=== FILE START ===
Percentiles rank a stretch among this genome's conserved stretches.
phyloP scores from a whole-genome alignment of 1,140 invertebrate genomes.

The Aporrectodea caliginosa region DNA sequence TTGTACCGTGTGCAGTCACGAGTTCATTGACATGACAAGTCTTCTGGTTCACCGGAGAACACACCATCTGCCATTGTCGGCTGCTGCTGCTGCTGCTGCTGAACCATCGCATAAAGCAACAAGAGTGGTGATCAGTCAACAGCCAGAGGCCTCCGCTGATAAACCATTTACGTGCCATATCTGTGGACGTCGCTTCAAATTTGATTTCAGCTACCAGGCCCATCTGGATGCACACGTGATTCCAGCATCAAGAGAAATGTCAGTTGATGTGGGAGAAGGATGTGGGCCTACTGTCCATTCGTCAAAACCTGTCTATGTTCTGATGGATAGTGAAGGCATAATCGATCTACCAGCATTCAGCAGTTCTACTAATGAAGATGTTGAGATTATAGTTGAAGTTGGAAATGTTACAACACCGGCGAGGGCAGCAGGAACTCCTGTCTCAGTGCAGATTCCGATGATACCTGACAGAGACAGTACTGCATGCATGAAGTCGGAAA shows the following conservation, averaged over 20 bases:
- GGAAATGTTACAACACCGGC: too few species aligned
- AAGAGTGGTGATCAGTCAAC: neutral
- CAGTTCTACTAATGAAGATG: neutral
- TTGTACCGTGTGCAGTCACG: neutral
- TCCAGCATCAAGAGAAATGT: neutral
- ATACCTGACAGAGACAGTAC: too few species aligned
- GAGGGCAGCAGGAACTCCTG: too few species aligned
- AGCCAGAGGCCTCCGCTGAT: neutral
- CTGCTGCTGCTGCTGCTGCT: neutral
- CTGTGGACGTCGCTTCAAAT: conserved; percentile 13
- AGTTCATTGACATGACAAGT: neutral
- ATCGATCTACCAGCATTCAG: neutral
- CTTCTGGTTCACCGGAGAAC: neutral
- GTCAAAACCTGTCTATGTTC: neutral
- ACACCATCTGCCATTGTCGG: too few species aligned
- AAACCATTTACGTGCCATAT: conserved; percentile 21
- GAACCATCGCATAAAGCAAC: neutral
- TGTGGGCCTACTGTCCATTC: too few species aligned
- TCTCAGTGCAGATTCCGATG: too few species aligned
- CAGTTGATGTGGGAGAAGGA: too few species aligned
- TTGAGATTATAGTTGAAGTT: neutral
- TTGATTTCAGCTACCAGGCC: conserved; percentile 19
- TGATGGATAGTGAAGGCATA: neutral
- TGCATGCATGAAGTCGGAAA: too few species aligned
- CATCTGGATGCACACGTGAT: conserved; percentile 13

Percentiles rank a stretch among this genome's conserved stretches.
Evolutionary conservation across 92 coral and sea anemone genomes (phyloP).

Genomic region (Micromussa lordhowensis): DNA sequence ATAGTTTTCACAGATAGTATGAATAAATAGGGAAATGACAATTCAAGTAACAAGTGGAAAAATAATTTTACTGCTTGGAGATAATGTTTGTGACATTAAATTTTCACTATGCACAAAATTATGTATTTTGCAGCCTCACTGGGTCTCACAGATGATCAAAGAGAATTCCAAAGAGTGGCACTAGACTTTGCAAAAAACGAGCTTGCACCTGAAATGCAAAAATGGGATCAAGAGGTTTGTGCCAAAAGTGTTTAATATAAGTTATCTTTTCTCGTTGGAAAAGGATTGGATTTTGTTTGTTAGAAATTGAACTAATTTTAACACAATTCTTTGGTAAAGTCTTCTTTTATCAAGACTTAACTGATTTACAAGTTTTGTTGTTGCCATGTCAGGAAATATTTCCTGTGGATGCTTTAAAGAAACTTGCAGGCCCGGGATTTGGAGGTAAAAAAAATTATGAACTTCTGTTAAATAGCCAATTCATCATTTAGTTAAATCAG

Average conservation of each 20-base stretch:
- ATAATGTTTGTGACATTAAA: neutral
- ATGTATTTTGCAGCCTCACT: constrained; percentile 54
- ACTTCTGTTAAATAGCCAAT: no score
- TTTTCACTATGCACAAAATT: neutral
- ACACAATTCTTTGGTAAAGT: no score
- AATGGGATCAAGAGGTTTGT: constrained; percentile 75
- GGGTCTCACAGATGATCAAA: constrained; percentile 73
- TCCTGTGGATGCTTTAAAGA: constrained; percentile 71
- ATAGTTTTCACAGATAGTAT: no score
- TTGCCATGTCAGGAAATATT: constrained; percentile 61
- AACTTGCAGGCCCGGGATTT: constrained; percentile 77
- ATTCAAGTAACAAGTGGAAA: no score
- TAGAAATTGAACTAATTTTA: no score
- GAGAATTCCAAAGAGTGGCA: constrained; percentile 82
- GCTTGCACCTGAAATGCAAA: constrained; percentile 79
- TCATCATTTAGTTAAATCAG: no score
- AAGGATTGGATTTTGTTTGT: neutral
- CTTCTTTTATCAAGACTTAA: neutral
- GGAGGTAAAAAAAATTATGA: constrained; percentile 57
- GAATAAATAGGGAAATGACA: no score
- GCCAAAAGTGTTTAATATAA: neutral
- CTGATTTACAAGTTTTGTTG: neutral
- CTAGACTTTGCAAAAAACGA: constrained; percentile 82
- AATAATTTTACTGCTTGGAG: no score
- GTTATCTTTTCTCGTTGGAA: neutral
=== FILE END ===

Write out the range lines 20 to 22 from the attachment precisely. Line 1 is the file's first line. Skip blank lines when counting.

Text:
- GAACCATCGCATAAAGCAAC: neutral
- TGTGGGCCTACTGTCCATTC: too few species aligned
- TCTCAGTGCAGATTCCGATG: too few species aligned